joints of the pipes give out sufficient
water to supply the plant life above
them. Ihis plan is declared lo be
practicable in supplying moisture for
fruit trees, vegetables, berries and
almost every kind ol product, the advantage being that the water carried
by the pipes is discharged directly
below lhe roots of the plants, instead of on the surface of the soil.
In comparison vvith the foregoing
plan there is shown the primitive
method, practiced by irrigators before it was learned how to distribute
water economically and to  the   best
advantage.    No grading or leveling
was done on this tract; in fact, in
contour it is as Nature left it.
Water is taken to the highest point
on the land to distribute itself over
the ground. Ihe idea in this is to
show waste of water and soil by
vv tailing and erosion.
I'liMNi. TO i:vi:kv IMS.
Tlie individual system, also to be
demonstrated) calls for piping water
to everv tree Tfl make it effective
the walei must have .. head Ihe
pipe, which may be smal , is run to
within three feel of a tree to discharge water into a circular ditch or
basin built around the tree. This
method is desirable in districts
where a small amount of water is
ilisiied to do a large amount of irrigating. There is no loss from
evaporation or seepage, and only
the ground in which the tree grOWl
receives the water. The cost of installing this system is much larger
than for the open ditch or flume system, but the difference is soon made
up on the cost of water, where it
is paid for by the acre-fool.
on \ Dm ins.
Subirrigatittg by means of open
ditches will also be shown. The dit-
, lies are ol such depth ilia! llie water
i Would You Be Interested 1
x
In a place that offers an agreeable occupation, a perfect  climate,  an
assured income, and is in a word an ideal home land ?
These conditions are found in the genial Similkameen Valley, now opened  up by
the Great Northern Railway Coast-Kootenav route.
FIRST-HAND OPPORTUNITIES
X
FOR THE
x  Home-Seeker, Business Man, Fruit-Grower, or Farmer.  ^
WHAT ONE MAN SAYS
" I lived in Ontario and Saskatchewan for many
years, as well as in the State of Washington and the
Kootenays, and after carefully looking over the Okanagan Valley I vvas led to decide that the Similkameen,
from the variety and quality of its products, was superior in every way, and here I located. To say the least,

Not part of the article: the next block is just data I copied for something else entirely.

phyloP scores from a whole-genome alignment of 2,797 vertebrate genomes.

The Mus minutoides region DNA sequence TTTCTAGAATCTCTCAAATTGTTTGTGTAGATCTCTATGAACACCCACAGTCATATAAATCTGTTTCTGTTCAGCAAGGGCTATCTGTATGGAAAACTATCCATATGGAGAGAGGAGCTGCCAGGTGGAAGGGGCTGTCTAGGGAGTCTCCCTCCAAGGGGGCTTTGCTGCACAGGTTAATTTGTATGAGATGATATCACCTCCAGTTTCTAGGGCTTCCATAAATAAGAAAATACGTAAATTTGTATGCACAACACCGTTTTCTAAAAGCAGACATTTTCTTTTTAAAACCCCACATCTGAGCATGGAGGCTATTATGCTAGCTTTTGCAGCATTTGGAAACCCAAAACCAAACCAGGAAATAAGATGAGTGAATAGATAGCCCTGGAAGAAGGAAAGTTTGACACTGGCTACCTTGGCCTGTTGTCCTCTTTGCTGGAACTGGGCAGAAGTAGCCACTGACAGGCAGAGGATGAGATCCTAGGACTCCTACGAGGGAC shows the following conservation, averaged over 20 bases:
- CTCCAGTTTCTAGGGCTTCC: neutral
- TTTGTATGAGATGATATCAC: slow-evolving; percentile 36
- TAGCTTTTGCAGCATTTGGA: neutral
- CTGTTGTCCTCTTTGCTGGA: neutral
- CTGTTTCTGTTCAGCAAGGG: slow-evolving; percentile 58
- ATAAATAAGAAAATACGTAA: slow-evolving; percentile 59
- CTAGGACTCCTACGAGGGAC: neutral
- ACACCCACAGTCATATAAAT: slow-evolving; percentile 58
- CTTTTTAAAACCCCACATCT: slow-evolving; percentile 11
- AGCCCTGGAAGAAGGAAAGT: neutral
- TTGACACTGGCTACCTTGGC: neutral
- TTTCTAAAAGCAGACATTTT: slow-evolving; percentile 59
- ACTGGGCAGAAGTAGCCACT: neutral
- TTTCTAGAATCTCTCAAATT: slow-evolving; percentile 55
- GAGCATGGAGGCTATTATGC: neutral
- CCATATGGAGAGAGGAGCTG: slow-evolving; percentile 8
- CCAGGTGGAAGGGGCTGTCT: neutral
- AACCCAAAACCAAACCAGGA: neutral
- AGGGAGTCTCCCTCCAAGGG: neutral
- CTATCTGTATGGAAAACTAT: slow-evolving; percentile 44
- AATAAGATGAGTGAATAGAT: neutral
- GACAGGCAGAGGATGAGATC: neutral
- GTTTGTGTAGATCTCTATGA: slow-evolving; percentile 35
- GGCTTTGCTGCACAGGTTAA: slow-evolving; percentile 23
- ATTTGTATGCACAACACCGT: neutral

this is Canada's California for climate and fruit. It is the
healthiest and best money-making country I ever saw."
JJ Your Chance for a Free Trip to Seattle Fair and a JJ
09
8
X
X
Visit to This Rich Valley.
WE OFFER A SPECIAL METHOD OF DOING BOTH.
Write for particulars, free photos, booklets, etc., to
§ B. C. FRUIT LAND CO. I
X ILIMITEDI X
\] 122 8th Ave. West, CALGARY, ALTA., or KEREMEOS, B. C. \\
YiXiZXXXXXXXXXXXXXXXXXXXXXXXXXXXXXXXXXXXoGl
is absorbed without moistening the
surface. This method is advantageous where soil has a tendency to
bake or become crusted alter watering.
two tracts will show ihe practicability of ivalering steep land in open
ditches. The inclines on one tract
are from 30 to 45 degrees. The
other shows the terrace system,
water heing dropped from one lei-
race to the other. It vvill he demonstrated that land can he irrigated by
this plan withou. washing or erosion.
One form of corrugation system is
applied to soil where the land slopes
in more than one direction, the ditches being made to follow lhe natural contour, which needs no grading.
Water is supplied through one box
and the ditches spread out in fan
shape over the land.
Another plan ofthe so-called corrugation idea, hesi adapted lo sugar
beet, alfalfa and grain lands vvith a
gentle slope, shows water distribution bv means of V-shaped ditches
or rills, 2' _■ inches deep and about
18 inches apart. The marginal dike
or basin system of irrigation show s
dili lies built surrounding the tract
of varying rife running from one
acre to IC acres in area. fo practice tliis. method successfully the laud
must he level or have only a gentle
slope. Sufficient head may he had in
the water itself to cause it to spread
over tlie ground.
DM1  svsii:m.
On another tract is the dike system which follows the natural contour of the land. This method is
adapted to ground with a slope, but
is not practical for level land. It is
similar to the side dike system bul
the tn s.t cost is less and the results
not as satisfactory.
lhe side dike system is used to
best advantage  on   ground   with   a
uniform slope. The method is to
build dikes 100 feet apart, from Kto
12 inches high, depending upon the
character oi the soil. Water is taken from the head ditch and spread
in a sheet over the areas between
the dikes. The surplus passes into
a ditch and is carried to the next
area.
winun im vx.
The sprinkler plan culls for sprav-
sprinklers arranged between the
trees or vegetable rows and so
placed lhat they water all of the
ground. This sysu-m can he used
only where water is supplied under
pressure.
OHM PLUM! svstkm.
Another system is to distribute
water to each tree in an open flume.
The water is supplied from a head
ditch. This is similar lo the piping
method to individual trees, but is a
waste oi Water, though the cost ol
installation is less. LOCAL NOTES.
C. 0, French of Princeton visited
the lower valley on Thursday.
Wm. Armstrong of Summerland
is making a visit to Keremeos.
The track-layers have reached
Bradshavv's.     Hedley, next station!
The party of Keremeos campers
at the Ashnola returned home on
Wednesday.
The school-house contractors expect to have the building finished
about the middle of next week.
E. T. Mountford, 0. P. Bo wen
aud I.. P. Howen, of Summerland,
spent a few days in the Similkameen
this week.
K.   R.   Davidson  of Vancouver,
representing Smith, Davidson and
Wright, stationers, vvas in town on
Wednesday.
Ernest Thomas of Princeton was
in town on Tuesday to meet his